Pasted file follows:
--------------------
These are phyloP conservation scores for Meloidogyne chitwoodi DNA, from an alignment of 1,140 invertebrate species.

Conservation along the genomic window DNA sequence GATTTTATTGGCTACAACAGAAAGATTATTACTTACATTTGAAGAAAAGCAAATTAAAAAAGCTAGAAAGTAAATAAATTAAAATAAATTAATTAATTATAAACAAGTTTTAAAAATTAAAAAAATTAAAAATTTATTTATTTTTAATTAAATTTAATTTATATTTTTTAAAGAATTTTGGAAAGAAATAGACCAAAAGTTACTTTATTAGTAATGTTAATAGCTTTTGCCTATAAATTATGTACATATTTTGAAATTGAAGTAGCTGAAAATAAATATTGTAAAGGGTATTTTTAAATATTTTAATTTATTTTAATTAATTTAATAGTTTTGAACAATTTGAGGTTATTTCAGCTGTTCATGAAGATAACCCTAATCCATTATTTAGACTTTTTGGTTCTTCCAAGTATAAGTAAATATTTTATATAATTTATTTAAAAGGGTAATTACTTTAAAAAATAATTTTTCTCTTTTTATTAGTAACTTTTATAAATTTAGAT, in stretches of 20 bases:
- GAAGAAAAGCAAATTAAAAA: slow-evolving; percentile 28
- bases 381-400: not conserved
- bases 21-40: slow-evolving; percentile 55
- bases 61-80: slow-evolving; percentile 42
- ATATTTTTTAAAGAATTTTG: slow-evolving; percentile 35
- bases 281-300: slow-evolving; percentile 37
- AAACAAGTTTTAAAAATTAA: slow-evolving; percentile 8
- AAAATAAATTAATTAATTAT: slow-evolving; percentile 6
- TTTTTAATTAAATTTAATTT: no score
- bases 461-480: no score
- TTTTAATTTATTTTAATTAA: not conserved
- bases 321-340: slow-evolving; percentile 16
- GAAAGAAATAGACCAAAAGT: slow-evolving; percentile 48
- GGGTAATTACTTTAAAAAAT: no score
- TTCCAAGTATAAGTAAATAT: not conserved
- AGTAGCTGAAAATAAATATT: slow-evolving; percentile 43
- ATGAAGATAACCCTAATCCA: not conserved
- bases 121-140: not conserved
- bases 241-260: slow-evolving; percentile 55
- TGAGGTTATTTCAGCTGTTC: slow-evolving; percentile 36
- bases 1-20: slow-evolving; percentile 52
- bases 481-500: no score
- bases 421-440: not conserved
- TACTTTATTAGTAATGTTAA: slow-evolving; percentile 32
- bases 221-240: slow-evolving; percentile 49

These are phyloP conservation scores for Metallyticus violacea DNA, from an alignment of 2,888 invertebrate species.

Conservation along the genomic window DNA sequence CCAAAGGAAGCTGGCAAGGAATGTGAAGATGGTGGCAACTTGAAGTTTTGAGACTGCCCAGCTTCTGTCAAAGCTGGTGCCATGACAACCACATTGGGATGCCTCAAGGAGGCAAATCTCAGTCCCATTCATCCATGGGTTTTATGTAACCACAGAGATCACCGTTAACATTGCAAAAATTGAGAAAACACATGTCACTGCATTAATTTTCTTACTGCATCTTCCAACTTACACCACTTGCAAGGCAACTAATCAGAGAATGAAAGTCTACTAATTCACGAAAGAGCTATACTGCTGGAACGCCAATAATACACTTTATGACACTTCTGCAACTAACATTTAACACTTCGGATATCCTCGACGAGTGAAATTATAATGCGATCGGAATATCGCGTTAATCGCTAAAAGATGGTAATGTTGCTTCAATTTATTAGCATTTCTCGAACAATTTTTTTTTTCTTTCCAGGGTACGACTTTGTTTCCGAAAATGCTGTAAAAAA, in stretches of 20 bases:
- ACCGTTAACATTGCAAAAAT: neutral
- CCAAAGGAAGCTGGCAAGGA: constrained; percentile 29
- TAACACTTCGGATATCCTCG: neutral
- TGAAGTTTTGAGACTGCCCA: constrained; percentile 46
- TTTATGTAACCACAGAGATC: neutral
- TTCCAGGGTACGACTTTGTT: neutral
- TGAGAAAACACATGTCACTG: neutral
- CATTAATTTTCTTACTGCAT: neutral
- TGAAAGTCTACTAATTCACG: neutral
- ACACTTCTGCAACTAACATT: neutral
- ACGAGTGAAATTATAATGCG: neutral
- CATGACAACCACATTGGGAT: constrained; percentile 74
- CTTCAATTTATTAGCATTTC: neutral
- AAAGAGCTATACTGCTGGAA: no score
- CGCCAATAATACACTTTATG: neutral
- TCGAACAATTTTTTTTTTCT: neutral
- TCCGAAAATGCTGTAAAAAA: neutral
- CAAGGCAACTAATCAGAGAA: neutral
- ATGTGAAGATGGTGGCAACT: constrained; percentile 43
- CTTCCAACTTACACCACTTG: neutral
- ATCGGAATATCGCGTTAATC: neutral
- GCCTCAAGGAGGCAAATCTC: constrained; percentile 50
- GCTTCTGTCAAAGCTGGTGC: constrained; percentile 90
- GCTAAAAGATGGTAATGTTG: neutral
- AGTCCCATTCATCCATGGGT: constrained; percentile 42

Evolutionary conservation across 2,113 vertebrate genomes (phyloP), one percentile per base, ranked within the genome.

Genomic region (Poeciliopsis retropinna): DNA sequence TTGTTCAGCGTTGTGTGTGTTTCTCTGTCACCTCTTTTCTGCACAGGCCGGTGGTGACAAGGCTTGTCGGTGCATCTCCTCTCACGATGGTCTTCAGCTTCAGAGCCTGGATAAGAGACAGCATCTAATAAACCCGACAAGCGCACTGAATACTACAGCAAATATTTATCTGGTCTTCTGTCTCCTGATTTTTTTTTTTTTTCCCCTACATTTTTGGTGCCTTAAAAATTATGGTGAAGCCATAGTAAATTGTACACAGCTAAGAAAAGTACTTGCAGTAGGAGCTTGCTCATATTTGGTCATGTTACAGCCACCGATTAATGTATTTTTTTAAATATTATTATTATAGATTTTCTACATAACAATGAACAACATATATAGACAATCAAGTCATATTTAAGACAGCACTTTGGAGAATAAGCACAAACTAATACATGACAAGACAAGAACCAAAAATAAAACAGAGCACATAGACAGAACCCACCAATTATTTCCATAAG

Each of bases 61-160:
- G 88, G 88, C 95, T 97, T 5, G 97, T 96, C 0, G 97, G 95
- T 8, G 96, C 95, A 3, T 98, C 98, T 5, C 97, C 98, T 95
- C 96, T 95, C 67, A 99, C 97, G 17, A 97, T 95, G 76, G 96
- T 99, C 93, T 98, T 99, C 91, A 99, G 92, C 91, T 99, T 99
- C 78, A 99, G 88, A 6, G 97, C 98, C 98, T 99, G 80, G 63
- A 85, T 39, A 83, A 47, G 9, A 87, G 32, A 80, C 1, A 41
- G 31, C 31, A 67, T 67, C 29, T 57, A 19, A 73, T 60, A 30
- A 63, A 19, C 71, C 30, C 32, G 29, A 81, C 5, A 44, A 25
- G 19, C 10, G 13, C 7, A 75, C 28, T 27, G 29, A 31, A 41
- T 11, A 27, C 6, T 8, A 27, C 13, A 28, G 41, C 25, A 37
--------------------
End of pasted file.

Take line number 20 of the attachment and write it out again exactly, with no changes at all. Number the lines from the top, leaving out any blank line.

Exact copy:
- bases 121-140: not conserved